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Behavioral Science And Workplace Wellbeing

I'm not a trained behavioral scientist, but my lawyer-brain does understand a couple things: 1) Influencing wellbeing is largely about changing behavior, and 2) Changing behavior-- particularly, in a diverse group such as a group of employees-- requires both thought and attention. 

Do our law firms need to engage a behavioral scientist to identify change, or target a particular behavior? I don't think so-- a great deal of what a behavioral scientist might offer can be learned by any curious professional who is so inclined and reads articles or books written by others who formally study the subject. Understanding that is ultimately borne of humility-- which is something I learned in prepping for, and taking, countless expert depositions.

According to Drewberry's 2021 Employee Benefits survey (the kind of resource relied upon by behavioral scientists), more than half of employee-respondents reported that they expect their benefits to provide for personal wellbeing. And a significant portion of the research examining the question of why health behavior is so challenging in the workplace, concludes that key factors related to the adoption of a new behavior aren't always identified and aligned.

What are those factors? Well, it'll surprise you to learn that they're few in number, and pretty obvious. First, and foremost, is knowledge-- yep, education (the "what" ) . It's a key indicator in predicting successful change. Second, is the identification of a motivation for a desired behavioral change-- the "why", if you will. Third, and finally, is the notion that one should focus on one behavior at a time, and establish small, attainable goals-- the "how", in a manner of speaking.* What, why and how.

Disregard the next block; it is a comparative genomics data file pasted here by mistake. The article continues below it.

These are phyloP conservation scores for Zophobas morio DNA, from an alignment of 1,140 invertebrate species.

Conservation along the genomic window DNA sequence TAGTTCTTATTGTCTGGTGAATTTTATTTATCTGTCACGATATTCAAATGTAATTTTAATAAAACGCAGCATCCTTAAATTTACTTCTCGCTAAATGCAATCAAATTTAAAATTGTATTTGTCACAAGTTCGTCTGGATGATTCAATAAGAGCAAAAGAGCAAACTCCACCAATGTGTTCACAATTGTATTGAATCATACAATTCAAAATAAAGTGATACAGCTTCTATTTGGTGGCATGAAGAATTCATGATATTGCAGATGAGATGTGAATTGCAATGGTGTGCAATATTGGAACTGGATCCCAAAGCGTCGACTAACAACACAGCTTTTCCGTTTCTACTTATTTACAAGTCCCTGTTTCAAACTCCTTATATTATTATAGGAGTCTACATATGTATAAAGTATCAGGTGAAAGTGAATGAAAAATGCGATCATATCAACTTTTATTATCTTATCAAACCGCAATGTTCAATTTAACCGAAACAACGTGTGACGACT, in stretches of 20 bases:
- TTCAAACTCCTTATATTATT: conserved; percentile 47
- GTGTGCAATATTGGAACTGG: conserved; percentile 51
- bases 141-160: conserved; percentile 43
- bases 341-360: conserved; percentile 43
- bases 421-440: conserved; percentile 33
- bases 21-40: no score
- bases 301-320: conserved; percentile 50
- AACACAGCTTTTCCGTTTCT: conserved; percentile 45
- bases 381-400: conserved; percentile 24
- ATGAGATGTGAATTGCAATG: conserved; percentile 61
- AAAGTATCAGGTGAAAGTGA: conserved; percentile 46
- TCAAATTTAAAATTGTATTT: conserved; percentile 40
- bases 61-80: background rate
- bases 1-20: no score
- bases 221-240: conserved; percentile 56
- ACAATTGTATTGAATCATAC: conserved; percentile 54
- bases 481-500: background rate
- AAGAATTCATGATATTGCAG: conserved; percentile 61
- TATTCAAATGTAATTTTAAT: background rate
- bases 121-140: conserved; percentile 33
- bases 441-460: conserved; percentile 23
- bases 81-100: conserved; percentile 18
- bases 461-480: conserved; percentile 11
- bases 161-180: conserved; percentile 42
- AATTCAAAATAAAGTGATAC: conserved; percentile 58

I don't mean to be blithe, or at all disrespectful of behavioral science. It certainly has its place, and the women/men who dedicate themselves to the discipline are doubtless well-intended-- they obviously pursue their chosen field in order to advance the cause of wellbeing, not to hinder it.

But we can't lose sight of the ultimate goal, which is to do, not simply to study-- we can't miss the forest, for the proverbial trees!

The reference source for the above-summarized observations is an article written by psychologist and author Gethin Nadin, entitled: "Can behavioral science help us to improve employee wellbeing?".


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